Is Advertising the Cost of Being Boring?

Is Advertising the Cost of Being Boring?

Many Skate Ramp consumer brands have scaled with very little (or any) paid marketing activities out-of-store. Instead, they relied on other, labor-intensive field techniques I write about in my book. But, had they done advertising and done it well, would they have scaled faster?

It’s a truism in CPG, that 70% of revenue at any given time among mature brands is attributable to Product, Price and Placement decisions. And 30% is attributable to Promotional activities (excluding price promotions here).

Andy Sernovitz’ quote “Advertising is the Cost of Being Boring” is a snarky comment aimed at Big Brands that no longer get ‘talked up’ passionately by consumers, because they’re…well…boring now. These are taken-for-granted brands. Now Andy is a word-of-mouth marketing guru and naturally is not interested in objectively exploring the power of traditional ads too deeply. But, does he have a point?

As I wrote Ramping Your Brand in 2019, I was reminded at how absent paid advertising was and still is (aside from perhaps some awareness campaigns on Facebook) among the common best practices in accelerating early-stage velocity and thereby riding the Skate Ramp.

The biggest reason for a lack of traditional advertising is the traditionally large campaign expenses for things like TV, even cable TV (until recently). A local car dealership can rationalize cable TV ads because it knows it is reaching ALL of its addressable market with multiple impressions very efficiently. And because these ads are mostly reminders of their well-known local existence.

In fact, much of advertising is simply ‘reminding’ folks of your well-known brand. So, what is the role of paid advertising for early-stage brands? Have folks been overlooking an effective tool?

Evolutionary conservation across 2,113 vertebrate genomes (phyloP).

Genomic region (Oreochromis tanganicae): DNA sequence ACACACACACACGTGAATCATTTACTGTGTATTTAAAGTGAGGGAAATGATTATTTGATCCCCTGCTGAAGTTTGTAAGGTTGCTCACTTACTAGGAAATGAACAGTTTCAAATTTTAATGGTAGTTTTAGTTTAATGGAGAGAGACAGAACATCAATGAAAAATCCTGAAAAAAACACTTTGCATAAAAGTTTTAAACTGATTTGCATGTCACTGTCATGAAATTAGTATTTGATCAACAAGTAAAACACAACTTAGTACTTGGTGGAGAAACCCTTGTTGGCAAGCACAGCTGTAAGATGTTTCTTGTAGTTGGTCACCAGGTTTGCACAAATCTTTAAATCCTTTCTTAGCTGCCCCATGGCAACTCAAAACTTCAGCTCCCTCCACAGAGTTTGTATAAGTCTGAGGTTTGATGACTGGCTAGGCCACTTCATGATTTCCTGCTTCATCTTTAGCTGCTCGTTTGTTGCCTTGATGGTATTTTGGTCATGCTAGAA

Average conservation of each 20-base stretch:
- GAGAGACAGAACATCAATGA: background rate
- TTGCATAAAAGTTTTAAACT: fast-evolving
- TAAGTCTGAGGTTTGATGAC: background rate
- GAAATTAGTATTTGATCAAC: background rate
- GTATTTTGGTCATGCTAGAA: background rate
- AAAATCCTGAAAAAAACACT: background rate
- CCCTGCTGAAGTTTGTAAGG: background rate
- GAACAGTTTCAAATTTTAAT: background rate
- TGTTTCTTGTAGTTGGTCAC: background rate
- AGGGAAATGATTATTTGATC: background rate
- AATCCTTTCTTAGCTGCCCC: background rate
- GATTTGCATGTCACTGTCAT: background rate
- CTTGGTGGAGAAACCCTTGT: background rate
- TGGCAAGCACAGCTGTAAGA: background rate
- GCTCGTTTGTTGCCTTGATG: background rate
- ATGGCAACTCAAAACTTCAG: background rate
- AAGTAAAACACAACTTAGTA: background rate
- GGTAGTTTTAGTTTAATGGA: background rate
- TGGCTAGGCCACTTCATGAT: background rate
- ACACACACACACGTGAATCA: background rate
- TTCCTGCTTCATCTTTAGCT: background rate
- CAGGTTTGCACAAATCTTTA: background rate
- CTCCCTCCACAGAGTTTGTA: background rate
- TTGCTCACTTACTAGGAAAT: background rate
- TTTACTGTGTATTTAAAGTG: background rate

Marketing science research on small market share brands indicates that they benefit MORE than established brands from paid ads. Why? All they need is a multi-impression boost to drive large amounts of trial vs. large, national ‘reminder’ campaigns from big brands. And this is true. As long as the new brand has some kind of mass outcome at its core and doesn’t signal “weirdness.”

The challenge for early-stage brands in consumer packaged goods is the temporal gap between seeing an ad and being in a store capable of purchasing the brand in the ad. This gap is often days…or longer, for early-stage brands with spotty omni-channel distribution in most markets. The temporal opportunity to forget is huge.

Whereas, for DTC brands, there is a novel power: driving a sale within minutes on the same device the consumer saw the ad. A 2016 International Advertising Bureau study of U.S. consumers confirms what many have long suspected: only 34% of in-store retail purchases were related to online browsing (loosely defined). The burden of memorability for an ad at the top of the marketing funnel is very high for early-stage brands only sold in retail in specialty channels, for example.

This is why my running advice is that paid advertising is largely a Phase 4 tool to drive velocity growth with an eight-figure brand already chock full of passionate fans.

In other words, use WOMM (word-of-mouth-marketing) in the early Phases of the Ramp, and, then, budget and circumstances warranted, consider experimenting with modern advertising (including, yes, cable/VOD).

If you’d like more in-depth content for early-stage founders and operators in the consumer brand sector, please dig around my Founder’s Resources Page.

Dr. James Richardson

[email protected]